Dental Risk Management: Office Theft And How You Can Prevent It

The reception desk at a dental office, where some unexpected dental risk management issues begin

Front office issues can play an important role in your dental risk management practices.

Dentists often allow their staff off-site internet access to your office computer opens the door for internet theft.  From a dental risk management perspective, it also can be problematic, when the employee quits or is terminated.  Complete patient information is often downloaded, which permits “poaching” once the staff member is gone. Here’s a dental real-life risk management case study and what you can do to prevent a similar headache.

Dental Malpractice Case Study:

Dentist:  General dentist with two offices.

Situation:   Because of the dual locations, each staff member was given unlimited access to the unified computer system through LogMeIn.  The thought process was to allow anyone to update progress notes and check schedules after hours using their personal computers.

The dentist-owner noticed that his income was declining, while production remained steady.  He retained a consultant for an overall office tune-up.  This outside professional discovered that one hygienist (paid 35% of collections) was transferring intra-office funds.

Here is an example.  Suppose a patient presented for a $200 prophy (performed by the hygienist) and a $1,000 crown (performed by the dentist).  Normally, she would receive 35% of $200, or $70.  Once all money was received (whether paid by insurance and/or the patient) for both services, the hygienist remotely would transfer all or most of the crown fee from the dentist to her.  Through LogMeIn and from her home, she would elevate her prophy fee to say $900 and decrease the crown fee to say $300.  Because the patient balance was zero, no one retroactively checked this account for billing discrepancies.  She used this devious method only for patients where (a) she provided hygiene services, and (b) all fees were paid.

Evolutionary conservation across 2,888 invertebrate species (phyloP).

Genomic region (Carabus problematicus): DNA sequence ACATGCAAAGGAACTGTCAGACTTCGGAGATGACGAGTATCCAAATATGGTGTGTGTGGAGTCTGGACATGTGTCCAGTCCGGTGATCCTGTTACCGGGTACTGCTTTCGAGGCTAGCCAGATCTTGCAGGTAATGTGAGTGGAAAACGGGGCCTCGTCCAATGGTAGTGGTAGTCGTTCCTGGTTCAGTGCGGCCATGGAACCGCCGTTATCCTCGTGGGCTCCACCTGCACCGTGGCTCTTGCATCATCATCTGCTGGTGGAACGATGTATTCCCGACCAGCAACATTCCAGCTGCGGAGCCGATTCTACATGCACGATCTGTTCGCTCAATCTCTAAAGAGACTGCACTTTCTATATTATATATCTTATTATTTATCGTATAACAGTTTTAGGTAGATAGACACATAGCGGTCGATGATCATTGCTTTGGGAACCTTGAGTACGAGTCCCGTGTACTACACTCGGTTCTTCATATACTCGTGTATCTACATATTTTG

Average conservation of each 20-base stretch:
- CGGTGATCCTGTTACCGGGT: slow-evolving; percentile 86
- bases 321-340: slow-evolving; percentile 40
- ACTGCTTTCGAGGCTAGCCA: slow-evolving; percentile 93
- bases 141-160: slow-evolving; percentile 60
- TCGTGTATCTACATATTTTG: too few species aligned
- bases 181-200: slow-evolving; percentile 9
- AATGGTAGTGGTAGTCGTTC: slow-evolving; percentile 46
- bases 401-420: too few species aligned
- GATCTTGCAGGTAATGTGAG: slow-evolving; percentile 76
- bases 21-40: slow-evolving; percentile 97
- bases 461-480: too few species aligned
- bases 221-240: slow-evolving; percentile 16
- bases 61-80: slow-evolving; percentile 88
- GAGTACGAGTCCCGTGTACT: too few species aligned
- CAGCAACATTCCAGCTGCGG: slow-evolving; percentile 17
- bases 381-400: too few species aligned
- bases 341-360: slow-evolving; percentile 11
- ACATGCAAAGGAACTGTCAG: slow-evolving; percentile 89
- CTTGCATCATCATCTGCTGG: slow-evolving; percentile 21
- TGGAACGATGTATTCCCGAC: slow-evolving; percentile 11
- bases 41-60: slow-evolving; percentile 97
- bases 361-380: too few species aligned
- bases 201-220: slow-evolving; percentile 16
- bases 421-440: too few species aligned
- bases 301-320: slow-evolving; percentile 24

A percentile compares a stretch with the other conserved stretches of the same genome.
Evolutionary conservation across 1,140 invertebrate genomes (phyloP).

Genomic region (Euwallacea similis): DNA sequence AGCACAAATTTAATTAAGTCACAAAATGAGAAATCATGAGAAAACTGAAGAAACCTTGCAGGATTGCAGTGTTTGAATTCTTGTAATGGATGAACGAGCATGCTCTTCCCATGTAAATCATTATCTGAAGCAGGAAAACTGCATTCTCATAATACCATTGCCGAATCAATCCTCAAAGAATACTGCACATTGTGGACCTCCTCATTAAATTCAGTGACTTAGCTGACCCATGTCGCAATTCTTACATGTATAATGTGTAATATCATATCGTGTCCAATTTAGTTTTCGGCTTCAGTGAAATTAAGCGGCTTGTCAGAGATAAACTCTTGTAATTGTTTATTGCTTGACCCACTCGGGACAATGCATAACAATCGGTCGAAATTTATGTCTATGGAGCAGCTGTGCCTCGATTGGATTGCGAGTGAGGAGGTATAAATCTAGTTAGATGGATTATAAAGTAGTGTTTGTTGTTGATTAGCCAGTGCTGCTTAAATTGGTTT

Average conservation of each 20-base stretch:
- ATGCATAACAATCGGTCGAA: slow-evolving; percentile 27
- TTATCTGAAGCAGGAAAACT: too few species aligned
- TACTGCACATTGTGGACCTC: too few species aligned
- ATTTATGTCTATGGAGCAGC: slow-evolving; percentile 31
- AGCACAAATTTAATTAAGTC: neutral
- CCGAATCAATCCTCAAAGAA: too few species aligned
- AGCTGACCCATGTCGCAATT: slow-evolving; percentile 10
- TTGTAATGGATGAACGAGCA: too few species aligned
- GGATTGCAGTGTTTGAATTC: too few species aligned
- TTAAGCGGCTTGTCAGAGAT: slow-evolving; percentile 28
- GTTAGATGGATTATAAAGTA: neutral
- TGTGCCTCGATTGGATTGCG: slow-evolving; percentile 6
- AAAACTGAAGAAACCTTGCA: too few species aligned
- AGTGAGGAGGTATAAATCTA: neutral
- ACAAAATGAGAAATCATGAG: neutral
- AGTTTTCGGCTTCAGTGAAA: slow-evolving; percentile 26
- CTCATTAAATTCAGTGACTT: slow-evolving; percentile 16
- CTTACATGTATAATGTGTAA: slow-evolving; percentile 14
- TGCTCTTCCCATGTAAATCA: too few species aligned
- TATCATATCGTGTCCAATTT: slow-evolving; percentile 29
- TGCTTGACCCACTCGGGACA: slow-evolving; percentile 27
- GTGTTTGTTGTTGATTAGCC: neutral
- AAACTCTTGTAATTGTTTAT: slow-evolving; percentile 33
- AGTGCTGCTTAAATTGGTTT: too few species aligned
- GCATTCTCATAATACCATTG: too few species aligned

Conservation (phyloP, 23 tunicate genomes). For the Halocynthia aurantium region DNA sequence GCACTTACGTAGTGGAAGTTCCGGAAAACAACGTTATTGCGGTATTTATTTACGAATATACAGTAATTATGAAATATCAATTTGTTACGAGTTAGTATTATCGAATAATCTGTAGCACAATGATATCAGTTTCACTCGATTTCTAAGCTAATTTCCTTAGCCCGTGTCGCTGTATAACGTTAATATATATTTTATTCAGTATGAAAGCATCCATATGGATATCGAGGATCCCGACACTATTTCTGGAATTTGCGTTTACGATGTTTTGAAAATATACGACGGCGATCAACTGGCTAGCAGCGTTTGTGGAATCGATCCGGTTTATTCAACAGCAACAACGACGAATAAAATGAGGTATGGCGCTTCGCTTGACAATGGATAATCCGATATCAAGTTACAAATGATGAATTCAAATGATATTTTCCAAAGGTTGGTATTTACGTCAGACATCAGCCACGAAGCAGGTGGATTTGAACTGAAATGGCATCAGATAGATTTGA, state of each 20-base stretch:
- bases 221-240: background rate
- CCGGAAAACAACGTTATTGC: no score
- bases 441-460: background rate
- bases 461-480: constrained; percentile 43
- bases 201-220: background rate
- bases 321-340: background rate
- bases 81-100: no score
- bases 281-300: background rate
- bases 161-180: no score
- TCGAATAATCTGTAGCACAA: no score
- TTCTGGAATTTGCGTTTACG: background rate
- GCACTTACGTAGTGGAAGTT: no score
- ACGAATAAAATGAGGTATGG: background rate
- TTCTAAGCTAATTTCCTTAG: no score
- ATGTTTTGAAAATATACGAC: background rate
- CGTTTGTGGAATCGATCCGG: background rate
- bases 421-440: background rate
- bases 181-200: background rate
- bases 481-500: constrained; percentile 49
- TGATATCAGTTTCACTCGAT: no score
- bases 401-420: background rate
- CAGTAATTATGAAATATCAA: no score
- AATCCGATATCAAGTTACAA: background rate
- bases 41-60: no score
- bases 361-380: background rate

Dental Risk Management Takeaways:

Pointers:  One common denominator for all dental office theft is the dentist’s inattention to the books.  I routinely am surprised by how infrequently owners verify the office accounts.  In some instances, a more brazen, dishonest staff member casually will ask the dentist beforehand how often s/he reviews the financials before beginning to embezzle.

Most software packages allow access to be limited, not only to certain personnel but also to specific functions.  Thus, assistants and hygienists can be restricted to the progress notes only.

Another check and balance is the number of times an employee uses LogMeIn.  If you find that a certain individual logs in much more frequently than other members of your dental staff, be on alert.

In sum, (1) always review your books at least monthly, if not more frequently, (2) restrict the number of employees who have unlimited access to all records, and (3) check to see how often the staff logs in remotely, especially in comparison to the other staff members.

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